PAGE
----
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Unformatted text preview: Abraxas becomes the second important symbol of this novel. Abraxas is Demian's answer to the previously stated problem of a God who represents an arbitrarily selected half of the world. Abraxas is a deity who serves to unite the entire world, the light and the dark, the godly and the devilish. He does not represent either; rather, he is the affirmation of both. Sinclair experiences an intensification of his sexual drive. His longing for meaningful love seems hopeless. Sinclair again retreats into his dream world, which has become as active during his waking hours as during his sleep. A new dream occurs which he explicitly and emphatically identifies as the most significant dream of his life. In this dream, Sinclair is entering his father's house beneath the heraldic hawk on the escutcheon. His mother is walking toward him with outstretched arms. As they are about to embrace, she His mother is walking toward him with outstretched arms....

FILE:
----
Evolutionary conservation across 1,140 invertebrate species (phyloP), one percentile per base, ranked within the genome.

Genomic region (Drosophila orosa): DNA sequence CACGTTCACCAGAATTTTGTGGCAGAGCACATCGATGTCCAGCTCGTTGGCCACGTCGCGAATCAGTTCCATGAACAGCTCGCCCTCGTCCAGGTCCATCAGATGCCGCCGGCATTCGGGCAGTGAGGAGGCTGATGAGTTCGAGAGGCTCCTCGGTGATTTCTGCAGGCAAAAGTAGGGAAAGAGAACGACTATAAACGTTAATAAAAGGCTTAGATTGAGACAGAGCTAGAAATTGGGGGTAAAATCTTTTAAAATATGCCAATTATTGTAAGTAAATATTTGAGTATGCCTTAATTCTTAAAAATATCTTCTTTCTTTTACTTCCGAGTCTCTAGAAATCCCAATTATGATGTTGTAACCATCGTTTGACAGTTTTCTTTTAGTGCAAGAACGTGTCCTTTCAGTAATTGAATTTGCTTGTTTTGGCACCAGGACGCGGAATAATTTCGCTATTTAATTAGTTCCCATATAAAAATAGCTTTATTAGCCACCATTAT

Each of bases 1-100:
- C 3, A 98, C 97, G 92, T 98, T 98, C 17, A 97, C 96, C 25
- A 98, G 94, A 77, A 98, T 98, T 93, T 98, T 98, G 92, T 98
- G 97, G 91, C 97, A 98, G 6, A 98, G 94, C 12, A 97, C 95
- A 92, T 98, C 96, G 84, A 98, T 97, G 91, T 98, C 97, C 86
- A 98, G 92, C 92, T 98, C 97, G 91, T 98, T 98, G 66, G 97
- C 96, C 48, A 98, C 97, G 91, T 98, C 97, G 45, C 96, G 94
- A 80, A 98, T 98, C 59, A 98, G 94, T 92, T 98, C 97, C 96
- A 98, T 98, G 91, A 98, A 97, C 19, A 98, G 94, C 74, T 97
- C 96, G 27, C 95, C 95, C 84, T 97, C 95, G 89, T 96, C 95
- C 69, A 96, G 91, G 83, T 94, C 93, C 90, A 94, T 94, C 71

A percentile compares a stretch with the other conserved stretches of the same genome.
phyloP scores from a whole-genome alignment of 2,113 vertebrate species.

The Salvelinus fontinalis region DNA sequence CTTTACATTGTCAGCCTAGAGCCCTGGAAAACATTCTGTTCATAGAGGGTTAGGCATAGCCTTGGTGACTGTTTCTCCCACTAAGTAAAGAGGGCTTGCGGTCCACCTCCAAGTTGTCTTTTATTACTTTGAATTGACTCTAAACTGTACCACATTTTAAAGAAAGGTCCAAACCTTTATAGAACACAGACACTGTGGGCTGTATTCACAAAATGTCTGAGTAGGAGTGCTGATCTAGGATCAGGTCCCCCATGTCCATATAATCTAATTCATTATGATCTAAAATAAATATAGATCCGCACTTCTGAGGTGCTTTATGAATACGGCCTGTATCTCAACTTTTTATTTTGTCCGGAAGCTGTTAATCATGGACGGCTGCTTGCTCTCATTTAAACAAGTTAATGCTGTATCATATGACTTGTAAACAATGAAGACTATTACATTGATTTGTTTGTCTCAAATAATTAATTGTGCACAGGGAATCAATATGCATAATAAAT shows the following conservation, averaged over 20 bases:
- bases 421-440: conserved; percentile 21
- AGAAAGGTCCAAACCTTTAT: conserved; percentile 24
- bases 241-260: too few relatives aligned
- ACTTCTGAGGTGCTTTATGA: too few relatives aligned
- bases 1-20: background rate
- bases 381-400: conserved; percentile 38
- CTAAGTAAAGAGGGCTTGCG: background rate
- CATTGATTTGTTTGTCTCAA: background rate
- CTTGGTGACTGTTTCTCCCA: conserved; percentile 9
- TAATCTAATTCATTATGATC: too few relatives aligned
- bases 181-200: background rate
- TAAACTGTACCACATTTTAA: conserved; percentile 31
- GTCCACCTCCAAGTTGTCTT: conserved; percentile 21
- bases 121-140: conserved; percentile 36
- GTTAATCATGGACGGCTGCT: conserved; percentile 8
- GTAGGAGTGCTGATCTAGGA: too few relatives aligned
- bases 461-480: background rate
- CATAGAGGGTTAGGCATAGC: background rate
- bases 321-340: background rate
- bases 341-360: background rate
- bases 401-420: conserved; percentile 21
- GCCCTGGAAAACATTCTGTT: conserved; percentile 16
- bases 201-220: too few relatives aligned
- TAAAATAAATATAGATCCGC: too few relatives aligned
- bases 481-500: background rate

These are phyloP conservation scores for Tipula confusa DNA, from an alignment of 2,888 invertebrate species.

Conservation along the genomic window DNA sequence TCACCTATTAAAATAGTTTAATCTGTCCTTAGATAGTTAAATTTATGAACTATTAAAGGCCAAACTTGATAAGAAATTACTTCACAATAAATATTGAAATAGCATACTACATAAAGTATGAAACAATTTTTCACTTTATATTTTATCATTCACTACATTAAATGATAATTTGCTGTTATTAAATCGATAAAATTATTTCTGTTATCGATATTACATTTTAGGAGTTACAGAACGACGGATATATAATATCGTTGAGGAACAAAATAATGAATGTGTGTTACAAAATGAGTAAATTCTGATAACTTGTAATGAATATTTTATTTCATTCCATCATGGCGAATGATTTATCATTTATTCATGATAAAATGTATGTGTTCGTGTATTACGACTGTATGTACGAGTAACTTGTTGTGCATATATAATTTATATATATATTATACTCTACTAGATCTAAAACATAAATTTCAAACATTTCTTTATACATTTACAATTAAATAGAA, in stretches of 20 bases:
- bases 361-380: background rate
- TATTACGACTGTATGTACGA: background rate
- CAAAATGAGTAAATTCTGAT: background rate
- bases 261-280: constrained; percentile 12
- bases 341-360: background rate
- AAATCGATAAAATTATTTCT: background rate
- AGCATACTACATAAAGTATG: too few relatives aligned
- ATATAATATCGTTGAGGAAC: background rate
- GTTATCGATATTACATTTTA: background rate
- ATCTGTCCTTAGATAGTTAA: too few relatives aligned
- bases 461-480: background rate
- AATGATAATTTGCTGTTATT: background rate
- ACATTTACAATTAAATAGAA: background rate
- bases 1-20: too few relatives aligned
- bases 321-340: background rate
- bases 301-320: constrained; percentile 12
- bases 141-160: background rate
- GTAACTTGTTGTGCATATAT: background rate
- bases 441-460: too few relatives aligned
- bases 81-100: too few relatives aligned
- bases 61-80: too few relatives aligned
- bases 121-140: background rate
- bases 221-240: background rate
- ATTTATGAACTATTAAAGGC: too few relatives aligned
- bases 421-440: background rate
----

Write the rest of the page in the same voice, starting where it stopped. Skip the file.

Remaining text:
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This note was uploaded on 12/09/2011 for the course ENG 1310 taught by Professor Pilkington during the Spring '08 term at Texas State.
- Spring '08